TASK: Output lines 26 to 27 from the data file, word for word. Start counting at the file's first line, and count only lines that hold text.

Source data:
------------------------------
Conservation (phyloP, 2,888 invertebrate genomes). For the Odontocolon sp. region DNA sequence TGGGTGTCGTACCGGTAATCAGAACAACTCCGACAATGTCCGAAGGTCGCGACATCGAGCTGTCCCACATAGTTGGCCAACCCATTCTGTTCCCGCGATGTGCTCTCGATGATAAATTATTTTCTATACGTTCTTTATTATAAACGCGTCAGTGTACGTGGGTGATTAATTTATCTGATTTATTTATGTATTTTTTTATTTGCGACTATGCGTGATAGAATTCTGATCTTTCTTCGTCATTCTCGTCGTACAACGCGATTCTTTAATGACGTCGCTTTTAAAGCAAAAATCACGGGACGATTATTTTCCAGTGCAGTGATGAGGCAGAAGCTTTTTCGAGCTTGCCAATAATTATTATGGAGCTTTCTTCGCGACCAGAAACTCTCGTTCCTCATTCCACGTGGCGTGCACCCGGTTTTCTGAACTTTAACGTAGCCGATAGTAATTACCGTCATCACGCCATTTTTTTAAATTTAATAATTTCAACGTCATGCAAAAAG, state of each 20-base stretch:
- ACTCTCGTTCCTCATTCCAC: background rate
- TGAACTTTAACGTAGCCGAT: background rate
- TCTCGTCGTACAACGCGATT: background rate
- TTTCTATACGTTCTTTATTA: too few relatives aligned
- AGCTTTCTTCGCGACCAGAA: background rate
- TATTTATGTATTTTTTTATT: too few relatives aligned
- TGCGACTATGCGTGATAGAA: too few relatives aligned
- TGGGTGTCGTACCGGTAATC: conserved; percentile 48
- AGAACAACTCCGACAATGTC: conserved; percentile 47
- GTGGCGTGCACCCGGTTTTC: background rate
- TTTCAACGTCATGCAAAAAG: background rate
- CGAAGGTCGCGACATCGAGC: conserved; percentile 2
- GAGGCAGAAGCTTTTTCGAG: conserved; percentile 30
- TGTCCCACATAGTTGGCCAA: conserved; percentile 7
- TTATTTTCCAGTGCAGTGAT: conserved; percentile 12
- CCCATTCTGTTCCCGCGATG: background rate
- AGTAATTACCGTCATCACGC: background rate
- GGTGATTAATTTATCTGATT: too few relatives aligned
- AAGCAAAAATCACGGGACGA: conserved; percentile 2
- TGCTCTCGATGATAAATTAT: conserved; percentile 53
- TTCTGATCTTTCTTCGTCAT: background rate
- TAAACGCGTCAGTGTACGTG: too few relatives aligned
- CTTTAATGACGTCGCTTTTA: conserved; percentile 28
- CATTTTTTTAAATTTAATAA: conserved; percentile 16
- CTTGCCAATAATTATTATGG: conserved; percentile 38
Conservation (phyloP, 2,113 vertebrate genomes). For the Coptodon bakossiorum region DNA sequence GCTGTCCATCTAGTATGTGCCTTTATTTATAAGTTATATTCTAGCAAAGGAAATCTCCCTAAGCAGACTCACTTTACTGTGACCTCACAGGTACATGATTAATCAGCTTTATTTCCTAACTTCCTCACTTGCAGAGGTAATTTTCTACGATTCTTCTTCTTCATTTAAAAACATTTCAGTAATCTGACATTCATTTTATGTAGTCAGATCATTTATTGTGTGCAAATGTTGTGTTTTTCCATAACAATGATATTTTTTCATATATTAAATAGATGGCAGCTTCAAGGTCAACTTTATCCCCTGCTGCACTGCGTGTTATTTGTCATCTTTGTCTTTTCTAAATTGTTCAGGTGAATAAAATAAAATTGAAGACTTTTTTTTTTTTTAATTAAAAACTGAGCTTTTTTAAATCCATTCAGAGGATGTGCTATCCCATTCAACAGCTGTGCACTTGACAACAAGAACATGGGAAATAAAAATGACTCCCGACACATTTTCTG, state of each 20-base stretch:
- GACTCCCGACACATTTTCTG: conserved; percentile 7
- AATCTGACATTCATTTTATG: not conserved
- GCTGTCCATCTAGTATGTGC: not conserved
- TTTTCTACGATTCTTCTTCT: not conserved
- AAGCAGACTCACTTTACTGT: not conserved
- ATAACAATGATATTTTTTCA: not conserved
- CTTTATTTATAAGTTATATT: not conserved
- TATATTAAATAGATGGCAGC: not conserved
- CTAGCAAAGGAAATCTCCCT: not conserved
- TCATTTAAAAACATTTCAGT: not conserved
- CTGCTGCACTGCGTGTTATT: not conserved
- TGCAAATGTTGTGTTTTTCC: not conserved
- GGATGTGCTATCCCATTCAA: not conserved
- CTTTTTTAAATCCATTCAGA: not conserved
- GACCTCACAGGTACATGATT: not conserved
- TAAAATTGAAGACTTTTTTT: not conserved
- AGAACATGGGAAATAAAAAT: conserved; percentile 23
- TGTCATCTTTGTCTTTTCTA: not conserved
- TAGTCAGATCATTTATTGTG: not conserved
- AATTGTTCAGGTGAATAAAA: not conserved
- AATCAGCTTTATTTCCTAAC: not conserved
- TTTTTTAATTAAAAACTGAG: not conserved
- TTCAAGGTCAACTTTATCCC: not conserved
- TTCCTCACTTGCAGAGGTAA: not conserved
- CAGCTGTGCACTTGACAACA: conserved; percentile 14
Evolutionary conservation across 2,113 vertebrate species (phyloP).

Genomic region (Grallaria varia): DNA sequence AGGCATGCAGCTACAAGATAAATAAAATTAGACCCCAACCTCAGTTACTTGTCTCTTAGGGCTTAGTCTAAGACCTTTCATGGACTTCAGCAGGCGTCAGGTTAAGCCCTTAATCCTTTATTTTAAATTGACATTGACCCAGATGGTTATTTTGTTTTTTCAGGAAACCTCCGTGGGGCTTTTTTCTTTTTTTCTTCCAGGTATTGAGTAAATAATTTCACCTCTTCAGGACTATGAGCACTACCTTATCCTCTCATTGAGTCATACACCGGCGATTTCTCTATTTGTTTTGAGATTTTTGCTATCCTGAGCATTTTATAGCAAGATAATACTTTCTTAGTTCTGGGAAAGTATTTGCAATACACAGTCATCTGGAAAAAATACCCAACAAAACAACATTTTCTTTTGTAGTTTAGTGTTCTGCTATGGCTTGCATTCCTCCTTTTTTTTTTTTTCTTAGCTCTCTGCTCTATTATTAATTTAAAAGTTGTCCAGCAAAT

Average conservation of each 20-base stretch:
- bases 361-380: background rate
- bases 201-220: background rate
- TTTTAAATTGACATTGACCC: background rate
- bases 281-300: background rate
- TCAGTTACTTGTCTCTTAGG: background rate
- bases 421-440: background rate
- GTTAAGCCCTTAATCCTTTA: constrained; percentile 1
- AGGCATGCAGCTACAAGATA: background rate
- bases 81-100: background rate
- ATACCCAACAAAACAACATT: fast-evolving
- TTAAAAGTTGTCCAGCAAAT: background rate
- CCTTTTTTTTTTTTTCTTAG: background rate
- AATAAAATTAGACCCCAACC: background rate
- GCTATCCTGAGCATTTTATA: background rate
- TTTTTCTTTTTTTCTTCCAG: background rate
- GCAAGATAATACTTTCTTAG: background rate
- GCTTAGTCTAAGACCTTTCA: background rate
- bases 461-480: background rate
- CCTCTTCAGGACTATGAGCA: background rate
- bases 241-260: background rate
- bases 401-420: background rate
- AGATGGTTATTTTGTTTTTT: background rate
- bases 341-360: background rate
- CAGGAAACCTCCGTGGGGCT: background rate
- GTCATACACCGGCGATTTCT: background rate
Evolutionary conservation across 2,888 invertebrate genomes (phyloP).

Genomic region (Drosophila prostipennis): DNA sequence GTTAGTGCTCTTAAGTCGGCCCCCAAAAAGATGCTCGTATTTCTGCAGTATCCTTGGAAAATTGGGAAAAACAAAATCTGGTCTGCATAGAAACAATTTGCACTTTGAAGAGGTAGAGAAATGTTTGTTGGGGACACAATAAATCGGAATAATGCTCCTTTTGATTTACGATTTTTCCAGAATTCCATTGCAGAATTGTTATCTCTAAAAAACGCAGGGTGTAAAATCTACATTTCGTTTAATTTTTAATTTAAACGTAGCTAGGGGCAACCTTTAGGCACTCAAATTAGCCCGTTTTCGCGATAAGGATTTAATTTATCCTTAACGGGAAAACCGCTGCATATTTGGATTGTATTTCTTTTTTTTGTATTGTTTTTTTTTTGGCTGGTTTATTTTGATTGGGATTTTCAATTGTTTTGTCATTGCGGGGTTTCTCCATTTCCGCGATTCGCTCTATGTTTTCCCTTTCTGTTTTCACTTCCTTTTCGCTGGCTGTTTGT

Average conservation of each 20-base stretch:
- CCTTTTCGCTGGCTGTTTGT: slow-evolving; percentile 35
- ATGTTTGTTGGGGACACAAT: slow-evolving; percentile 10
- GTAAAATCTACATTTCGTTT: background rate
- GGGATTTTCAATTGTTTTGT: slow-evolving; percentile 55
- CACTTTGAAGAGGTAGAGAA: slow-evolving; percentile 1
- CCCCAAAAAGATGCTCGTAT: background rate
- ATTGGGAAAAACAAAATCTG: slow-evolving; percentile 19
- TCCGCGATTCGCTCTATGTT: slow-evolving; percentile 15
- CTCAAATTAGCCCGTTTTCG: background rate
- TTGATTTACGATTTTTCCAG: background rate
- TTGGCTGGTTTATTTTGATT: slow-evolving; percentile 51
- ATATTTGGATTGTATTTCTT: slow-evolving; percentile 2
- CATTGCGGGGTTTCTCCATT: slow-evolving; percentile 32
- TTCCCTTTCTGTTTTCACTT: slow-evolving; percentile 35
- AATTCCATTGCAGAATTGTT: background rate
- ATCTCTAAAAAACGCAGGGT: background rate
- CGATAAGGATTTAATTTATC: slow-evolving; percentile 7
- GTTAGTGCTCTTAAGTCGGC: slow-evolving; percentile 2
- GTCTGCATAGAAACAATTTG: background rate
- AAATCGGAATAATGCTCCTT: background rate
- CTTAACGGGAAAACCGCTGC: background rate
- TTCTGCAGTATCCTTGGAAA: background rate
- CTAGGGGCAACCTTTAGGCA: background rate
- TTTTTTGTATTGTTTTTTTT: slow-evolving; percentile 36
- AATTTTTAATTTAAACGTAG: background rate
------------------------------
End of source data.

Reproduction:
- CTTGCCAATAATTATTATGG: conserved; percentile 38
Conservation (phyloP, 2,113 vertebrate genomes). For the Coptodon bakossiorum region DNA sequence GCTGTCCATCTAGTATGTGCCTTTATTTATAAGTTATATTCTAGCAAAGGAAATCTCCCTAAGCAGACTCACTTTACTGTGACCTCACAGGTACATGATTAATCAGCTTTATTTCCTAACTTCCTCACTTGCAGAGGTAATTTTCTACGATTCTTCTTCTTCATTTAAAAACATTTCAGTAATCTGACATTCATTTTATGTAGTCAGATCATTTATTGTGTGCAAATGTTGTGTTTTTCCATAACAATGATATTTTTTCATATATTAAATAGATGGCAGCTTCAAGGTCAACTTTATCCCCTGCTGCACTGCGTGTTATTTGTCATCTTTGTCTTTTCTAAATTGTTCAGGTGAATAAAATAAAATTGAAGACTTTTTTTTTTTTTAATTAAAAACTGAGCTTTTTTAAATCCATTCAGAGGATGTGCTATCCCATTCAACAGCTGTGCACTTGACAACAAGAACATGGGAAATAAAAATGACTCCCGACACATTTTCTG, state of each 20-base stretch: